The entire point of leveraged positions is the margin of safety. That is true on both sides of that equation, as for the provider and the borrower/user. In the most famous examples of collapse, from AIG to LTCM losses were never really the issue. None of them could withstand instead collateral calls to their liquidity reserves. As noted last week, AIG’s “toxic waste” positions ended up registering some $20 billion profits to the Federal Reserve and the government via its (illegal) Maiden Lane SIV’s. AIG just could not withstand the liquidity demands brought about by increasing calculated volatility.
Another famous episode offers the same interpretation while providing some further insight into the world of leverage and liquidity as it exists now. Orange County went into bankruptcy with assets that were all still money good. The county’s investment fund, run by Robert Citron, was holding paper from mostly government agencies and even UST’s. Out of the nearly $20 billion in the fund close to its demise, $16.7 billion was UST’s, agency fixed rate bonds, agency floating rate bonds, CD’s and commercial paper. The problem was the combination of the floating rate FNMA’s and that the fund was increasingly leveraged as Citron’s bets were further imperiled.
Throughout the early 1990’s, Orange County’s fund was handsomely beating every benchmark. So much so that municipalities throughout the county were beating down Citron’s door in order to invest in his magic; some cities, such as Irvine, even borrowed through bond offerings just to make available cash to put in. S&P, as the bankruptcy transcript tells, even conditioned its highest investment rating on Irvine’s bonds such that they were placed in Citron’s “care.”
The manner of the outperformance was as it usually is in modern wholesale finance; available and easy leverage of all kinds and all forms. In this specific instance, Citron was building the fund’s bond portfolio not for general coupon returns but so that they were available for reverse repos. When the interest rate environment was in his favor, the Orange County fund was leveraged less than 2 to 1; when it started turning against, that was when the leverage piled up as almost a gambler’s view of doubling down to “make it back.”
As it turned out, even though Citron’s broker Merrill Lynch had warned him about both the increasing volatility risk of an increasingly homogenous portfolio and that interest rates might rise, Citron continued on his course regardless of the advice (and Merrill kept selling securities to him and funding those positions). Later grand jury proceedings even found evidence that Mr. Citron was using a “mailorder astrologer and a psychic for interest rate predictions.” He was, starting in 1994, quite wrong with those predictions.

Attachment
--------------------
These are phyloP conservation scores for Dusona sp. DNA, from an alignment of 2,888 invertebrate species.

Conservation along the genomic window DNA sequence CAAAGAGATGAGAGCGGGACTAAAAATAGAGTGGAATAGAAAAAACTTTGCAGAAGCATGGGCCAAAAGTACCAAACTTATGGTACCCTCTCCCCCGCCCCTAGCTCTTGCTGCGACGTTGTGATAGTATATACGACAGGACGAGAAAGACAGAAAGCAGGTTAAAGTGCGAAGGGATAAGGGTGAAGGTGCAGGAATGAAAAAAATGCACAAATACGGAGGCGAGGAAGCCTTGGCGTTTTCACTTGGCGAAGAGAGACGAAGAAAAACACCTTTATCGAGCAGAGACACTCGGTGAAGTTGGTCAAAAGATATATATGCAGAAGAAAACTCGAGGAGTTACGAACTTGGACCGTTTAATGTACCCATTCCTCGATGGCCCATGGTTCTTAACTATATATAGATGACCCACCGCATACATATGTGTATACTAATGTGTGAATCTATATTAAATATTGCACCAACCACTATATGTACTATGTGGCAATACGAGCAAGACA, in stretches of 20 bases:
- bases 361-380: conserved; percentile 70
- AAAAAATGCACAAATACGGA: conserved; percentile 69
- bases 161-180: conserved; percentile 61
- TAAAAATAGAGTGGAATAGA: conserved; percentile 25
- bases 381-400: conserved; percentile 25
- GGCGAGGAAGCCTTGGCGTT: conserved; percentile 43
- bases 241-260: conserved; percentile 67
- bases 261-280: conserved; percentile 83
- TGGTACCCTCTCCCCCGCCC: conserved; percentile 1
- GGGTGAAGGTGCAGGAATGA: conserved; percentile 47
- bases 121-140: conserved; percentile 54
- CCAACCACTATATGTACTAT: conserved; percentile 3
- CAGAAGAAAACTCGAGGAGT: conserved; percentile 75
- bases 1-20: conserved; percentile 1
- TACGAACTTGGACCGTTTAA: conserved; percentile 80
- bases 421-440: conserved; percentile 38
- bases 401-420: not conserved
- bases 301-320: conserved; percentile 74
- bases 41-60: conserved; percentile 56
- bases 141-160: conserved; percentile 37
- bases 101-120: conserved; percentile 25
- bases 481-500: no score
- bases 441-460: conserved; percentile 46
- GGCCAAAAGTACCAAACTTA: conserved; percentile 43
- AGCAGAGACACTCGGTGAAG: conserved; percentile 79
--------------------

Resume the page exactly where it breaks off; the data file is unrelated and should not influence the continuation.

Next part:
Still, the fact that rates had gone up even sharply did not alone produce catastrophe; there were no losses to book based on credit defaults or skipped coupons in any of the underlying. The “inverse floaters” at the center of the controversy were simply designed as a mechanism for FNMA to reduce or hedge its own funding costs in the event of conditions just the kind produced by the Fed’s rate hikes in 1994.
The inverse floating rate notes integral to Citron’s strategy for leveraged outperformance were agency coupon bonds that reset them regularly by LIBOR. In December 1993, the fund held approximately $100 million inverse FNMA floaters maturing in 1998, offered in reverse repo to Credit Suisse First Boston as collateral on $100 million funding (I haven’t seen anywhere descriptions of any haircuts, so it may just be or have been assumed 1 to 1). That was not the full extent of the leverage, as the bonds were repledged to total something like 3 to 1 leverage in other funded positions. All told, there were about $800 million in FNMA floaters that spearheaded the fall from grace.
The coupon of the floaters varied inversely to the volatility of LIBOR. The coupon rate is set as the initial payment rate minus some LIBOR spread, meaning that any increase in LIBOR reduces the coupon payments. For FNMA, it is funding protection; for Orange County and Citron, the bonds paid typically a much higher initial rate and in some cases might increase (up to a preset ceiling). The lowest possible rate was, conversely, 0%.
Because of this structure, the convexity of the bond is enormous, particularly when compared to the change in value of any fixed rate investment. In January 1993, the coupon on the FNMA 1998’s was 8.25%, but by 1994 the coupon rate was cut all the way to 2.3% and perhaps, via volatility calculations, on its way to zero. That didn’t mean that the bonds would default as they were agency paper, only that the current value of them would fall precipitously with the reset coupons being so far below the “market” interest rate.
If there had been no leverage involved, Citron’s run as something of a “guru” would have ended but at least not in a prison sentence; it would have continued in underperformance but absent loss as at maturity, in every underlying bond, principal would have been returned in full. As it was, given the repos, the current values of the securities pledged as collateral matters more than whether those prices actually mean credit losses or not. The more “sensitive” to changes in prices the larger the adjustments that will be made as volatility rises. For Orange County, the floaters that were pledged in reverse repos meant collateral calls and then eventually collateral seizure when prior demands for additional collateral were not met. Bankruptcy was the only means to stop the seizures (it was alleged), and even then banks viewed it within their rights to liquidate what they could at current (depressed) prices.